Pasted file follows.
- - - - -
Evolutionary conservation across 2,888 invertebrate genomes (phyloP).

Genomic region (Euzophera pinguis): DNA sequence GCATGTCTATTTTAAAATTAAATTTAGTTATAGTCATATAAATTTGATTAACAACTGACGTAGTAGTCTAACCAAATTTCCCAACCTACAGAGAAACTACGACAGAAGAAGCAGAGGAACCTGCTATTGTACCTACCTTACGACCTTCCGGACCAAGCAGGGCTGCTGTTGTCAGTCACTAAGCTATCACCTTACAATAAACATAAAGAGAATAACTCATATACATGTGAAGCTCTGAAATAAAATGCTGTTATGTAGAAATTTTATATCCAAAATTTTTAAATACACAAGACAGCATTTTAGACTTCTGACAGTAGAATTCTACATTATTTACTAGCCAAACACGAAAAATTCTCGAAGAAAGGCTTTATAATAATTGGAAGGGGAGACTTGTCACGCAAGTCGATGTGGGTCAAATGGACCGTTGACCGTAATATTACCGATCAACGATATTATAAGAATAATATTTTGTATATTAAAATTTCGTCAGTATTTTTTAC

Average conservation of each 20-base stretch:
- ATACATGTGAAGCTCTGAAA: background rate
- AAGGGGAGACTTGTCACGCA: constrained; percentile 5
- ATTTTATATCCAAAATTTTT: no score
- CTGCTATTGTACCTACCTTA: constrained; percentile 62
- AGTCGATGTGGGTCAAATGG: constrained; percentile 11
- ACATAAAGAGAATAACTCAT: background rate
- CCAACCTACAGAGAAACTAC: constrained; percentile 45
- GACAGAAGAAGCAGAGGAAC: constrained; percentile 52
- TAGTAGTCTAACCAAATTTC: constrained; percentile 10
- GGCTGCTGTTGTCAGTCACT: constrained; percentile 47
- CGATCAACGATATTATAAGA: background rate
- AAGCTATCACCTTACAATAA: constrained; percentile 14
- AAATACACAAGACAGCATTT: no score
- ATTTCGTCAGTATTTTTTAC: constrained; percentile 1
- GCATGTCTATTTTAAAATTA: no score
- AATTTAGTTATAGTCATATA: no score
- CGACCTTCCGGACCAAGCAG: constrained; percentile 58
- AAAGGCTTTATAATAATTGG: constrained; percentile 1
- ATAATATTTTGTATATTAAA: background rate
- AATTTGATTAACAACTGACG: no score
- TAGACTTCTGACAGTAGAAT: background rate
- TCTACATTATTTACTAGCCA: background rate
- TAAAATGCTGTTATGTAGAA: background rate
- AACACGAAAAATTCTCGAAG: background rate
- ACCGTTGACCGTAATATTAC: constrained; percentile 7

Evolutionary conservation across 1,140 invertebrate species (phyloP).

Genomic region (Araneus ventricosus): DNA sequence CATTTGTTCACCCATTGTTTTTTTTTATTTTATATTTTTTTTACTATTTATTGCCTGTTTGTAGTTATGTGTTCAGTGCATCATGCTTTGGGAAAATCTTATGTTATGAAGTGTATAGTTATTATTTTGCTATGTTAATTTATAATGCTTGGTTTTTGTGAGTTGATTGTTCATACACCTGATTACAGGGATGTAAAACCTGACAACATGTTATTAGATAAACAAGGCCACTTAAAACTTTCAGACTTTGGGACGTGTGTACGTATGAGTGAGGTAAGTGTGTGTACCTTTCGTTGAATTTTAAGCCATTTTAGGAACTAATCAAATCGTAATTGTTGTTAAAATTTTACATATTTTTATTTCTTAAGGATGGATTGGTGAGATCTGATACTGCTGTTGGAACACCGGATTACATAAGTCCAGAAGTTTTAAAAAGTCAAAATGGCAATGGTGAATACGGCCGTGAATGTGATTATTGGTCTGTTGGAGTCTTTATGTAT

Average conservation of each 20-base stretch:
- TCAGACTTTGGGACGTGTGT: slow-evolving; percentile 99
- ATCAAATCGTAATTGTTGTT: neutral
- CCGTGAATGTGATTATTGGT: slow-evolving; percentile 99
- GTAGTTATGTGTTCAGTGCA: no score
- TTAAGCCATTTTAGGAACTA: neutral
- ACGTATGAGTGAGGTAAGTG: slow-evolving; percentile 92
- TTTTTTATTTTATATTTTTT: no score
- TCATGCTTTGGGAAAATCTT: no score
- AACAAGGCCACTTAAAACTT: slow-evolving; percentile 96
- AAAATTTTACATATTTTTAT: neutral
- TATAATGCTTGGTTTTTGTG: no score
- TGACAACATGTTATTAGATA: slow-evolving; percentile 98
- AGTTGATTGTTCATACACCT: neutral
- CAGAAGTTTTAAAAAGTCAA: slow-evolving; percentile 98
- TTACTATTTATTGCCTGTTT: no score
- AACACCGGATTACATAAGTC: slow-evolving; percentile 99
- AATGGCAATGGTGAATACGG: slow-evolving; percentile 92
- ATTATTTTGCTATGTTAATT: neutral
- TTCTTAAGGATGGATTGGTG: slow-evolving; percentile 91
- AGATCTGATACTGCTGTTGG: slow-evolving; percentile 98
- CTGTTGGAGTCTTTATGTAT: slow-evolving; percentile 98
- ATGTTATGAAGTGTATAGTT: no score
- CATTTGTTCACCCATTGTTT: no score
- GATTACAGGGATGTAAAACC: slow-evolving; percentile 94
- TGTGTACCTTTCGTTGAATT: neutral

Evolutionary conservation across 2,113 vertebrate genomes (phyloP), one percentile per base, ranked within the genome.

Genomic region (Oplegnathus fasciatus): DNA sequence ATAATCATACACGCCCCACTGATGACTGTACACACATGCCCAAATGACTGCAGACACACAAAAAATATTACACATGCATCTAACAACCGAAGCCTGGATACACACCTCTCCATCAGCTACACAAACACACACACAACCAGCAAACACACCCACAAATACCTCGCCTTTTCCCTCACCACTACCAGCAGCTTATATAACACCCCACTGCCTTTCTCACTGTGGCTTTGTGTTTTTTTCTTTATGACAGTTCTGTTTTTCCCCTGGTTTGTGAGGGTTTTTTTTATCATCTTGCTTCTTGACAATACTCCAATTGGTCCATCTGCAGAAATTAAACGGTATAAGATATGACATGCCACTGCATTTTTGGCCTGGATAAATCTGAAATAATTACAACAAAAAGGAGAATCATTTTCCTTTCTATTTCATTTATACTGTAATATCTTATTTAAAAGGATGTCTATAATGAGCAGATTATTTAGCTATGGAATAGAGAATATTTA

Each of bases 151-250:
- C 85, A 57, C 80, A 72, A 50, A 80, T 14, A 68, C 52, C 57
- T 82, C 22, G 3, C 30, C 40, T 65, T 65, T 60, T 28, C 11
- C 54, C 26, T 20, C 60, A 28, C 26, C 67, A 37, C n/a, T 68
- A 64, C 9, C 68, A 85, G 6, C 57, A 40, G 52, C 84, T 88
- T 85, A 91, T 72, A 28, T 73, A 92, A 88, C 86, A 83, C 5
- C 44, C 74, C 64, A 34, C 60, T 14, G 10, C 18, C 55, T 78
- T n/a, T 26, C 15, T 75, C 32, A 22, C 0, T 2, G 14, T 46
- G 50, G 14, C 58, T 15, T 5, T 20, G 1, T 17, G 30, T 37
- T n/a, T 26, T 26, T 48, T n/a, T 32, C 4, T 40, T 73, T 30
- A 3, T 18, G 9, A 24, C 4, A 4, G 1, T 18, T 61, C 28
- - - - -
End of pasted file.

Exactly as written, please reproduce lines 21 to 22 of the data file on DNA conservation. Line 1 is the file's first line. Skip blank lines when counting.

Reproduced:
- AAAGGCTTTATAATAATTGG: constrained; percentile 1
- ATAATATTTTGTATATTAAA: background rate